posted on February 12, 2018 by Ana Brazil

How to survive a killer Mardi Gras, circa 1889

Need to know how to survive this year’s Mardi Gras in New Orleans? Good news! Google’s got you covered! Now you have no excuse because you know how to find a restroom, catch a doubloon without getting your fingers stomped, and—most importantly—stay out of jail.

But suppose your New Orleans time machine took you back to Tuesday March 5, 1889…to a truly Gilded Age Mardi Gras? Good news again! Every New Orleans newspaper and guidebook printed instructions on exactly how to behave during the day and night festivities.

Rex Parade on Canal Street, late 19th century

First of all, you had to understand that Rex—the acknowledged King of Carnival—ruled the day. From the moment that Rex’s royal flotilla of 26 steamboats landed at the foot of Canal Street, you became his loyal subject.

Rex’s wishes were your command and command he did!

During the parade, Rex required that:

  • All malicious mischief upon the part of subjects—such as throwing flour—is…forbidden under the severest displeasure.
  • All houses and galleries along the route of the different processions are ordered to be decorated under the penalty of the King’s displeasure.
  • All places of business, both public and private, are hereby ordered to be closed, and all traffic suspended throughout the entire city.
  • At 6 o’clock p.m. a sunset salute will be fired by H. M.’s Artillery, when all loyal subjects will unmask and disperse, making way for his Majesty’s cousin, “Proteus” who, with his “Krewe” will appear after nightfall.

After the parade, Rex and his court celebrated at a reception and ball at the Imperial Palace. From his elegant throne, Rex commanded that:

  • FULL EVENING DRESS IS ABSOLUTELY required from all guests.
  • Gentlemen with colored suits or overcoats and ladies with hats or bonnets WILL UNDER NO CIRCUMSTANCES BE ADMITTED.
  • Invitations are PURELY PERSONAL, and no transfer will be recognized.
  • Household troops will see that these orders are rigidly carried out.

Rex was not alone in laying down the law during Mardi Gras. At the Krewe of Proteus reception at the Opera House, attendees were instructed to abide by these regulations:

  • Guests are specifically warned that to secure admission to the Opera House they must present their INVITATION CARDS.
  • Gentlemen will not be allowed to occupy seats until all ladies are provided for, and will not be permitted to obstruct the aisles.
  • Ladies with bonnets or not in full dress will be conducted to the upper tiers and will not be allowed on the dancing platform.
  • Gentlemen are requested not to approach the dancing platform until the termination of the FOURTH DANCE by the maskers

Times-Picayune advertisement

Most of these pronouncements insured the desired revelry:

“The streets are thronged all day and far into the night by groups of merry faces…. No where in the world are such magnificent street parades given, or such elegant balls….Banners flaunted their gay colors in the air above the mass of spectators assembled on galleries, balconies, stands and other posts of observation.”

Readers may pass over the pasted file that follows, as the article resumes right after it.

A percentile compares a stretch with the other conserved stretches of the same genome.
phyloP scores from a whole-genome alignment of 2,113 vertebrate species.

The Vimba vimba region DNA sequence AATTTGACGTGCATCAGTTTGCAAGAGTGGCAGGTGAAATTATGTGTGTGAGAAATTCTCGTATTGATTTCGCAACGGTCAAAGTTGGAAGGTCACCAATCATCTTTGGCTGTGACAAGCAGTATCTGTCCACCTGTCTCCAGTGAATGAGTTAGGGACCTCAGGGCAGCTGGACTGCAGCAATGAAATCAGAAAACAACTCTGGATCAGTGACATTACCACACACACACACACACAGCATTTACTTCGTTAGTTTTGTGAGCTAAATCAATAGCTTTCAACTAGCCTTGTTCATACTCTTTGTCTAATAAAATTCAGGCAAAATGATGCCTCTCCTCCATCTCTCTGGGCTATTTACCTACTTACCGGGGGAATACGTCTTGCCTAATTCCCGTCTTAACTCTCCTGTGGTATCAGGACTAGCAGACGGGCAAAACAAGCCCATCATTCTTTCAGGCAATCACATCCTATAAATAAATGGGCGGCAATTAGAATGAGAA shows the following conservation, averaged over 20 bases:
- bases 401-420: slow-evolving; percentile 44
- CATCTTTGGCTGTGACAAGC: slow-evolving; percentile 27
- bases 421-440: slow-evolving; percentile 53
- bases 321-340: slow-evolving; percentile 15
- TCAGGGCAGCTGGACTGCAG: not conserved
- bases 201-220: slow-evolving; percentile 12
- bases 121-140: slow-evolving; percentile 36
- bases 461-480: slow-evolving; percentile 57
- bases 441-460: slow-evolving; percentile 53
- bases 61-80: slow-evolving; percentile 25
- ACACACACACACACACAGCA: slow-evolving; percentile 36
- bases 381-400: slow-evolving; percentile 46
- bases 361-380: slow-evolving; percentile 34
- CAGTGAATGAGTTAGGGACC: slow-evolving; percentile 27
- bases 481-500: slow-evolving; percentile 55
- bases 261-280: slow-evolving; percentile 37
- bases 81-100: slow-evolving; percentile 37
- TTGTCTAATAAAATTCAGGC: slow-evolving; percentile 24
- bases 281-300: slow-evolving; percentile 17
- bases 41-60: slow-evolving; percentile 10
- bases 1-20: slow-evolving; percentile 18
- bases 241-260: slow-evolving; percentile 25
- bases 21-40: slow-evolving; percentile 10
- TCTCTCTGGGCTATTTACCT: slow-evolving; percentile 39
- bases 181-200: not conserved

Sounds like the King had everything covered, right?

Not quite. This was Gilded Age New Orleans after all, so there was still mayhem galore. The week’s newspapers reported shootings, stabbings, and snatchings, but it does look like Mardi Gras 1889 escaped the taint of murder. And so, by obeying Rex’s rules and regulations, thousands of citizens and visitors survived a killer Mardi Gras.

Ana Brazil

Ana Brazil

A native of California, Ana Brazil lived in the south for many years. She earned her MA in American history from Florida State University and traveled her way through Mississippi as an architectural historian. Ana loves fried mullet, Greek Revival colonnades, and Miss Welty’s garden. She has a weakness for almost all things New Orleans. (Although she’s not sure just how it happened…but she favors bluegrass over jazz.) The Fanny Newcomb stories celebrate the tenacity, intelligence, and wisdom of the dozens of courageous and outrageous southern women that Ana is proud to call friends. Although Ana, her husband, and their dog Traveller live in the beautiful Oakland foothills, she is forever drawn to the lush mystique of New Orleans, where Fanny Newcomb and her friends are ever prepared to seek a certain justice.

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2 thoughts on “How to survive a killer Mardi Gras, circa 1889”

  1. Great column. I live in Mobile, which now claims the FIRST Mardi Gras, as you probably know. Reading these rules reminded me of the elegance that was once part of Mardi Gras. Thanks for the time travel history!

    1. Ana Brazil says:

      Thanks, Carolyn! Researching 1889 Mardi Gras was a lot of fun. FYI, all of the New Orleans newspapers reported on the festivities in Mobile and other coastal cities.

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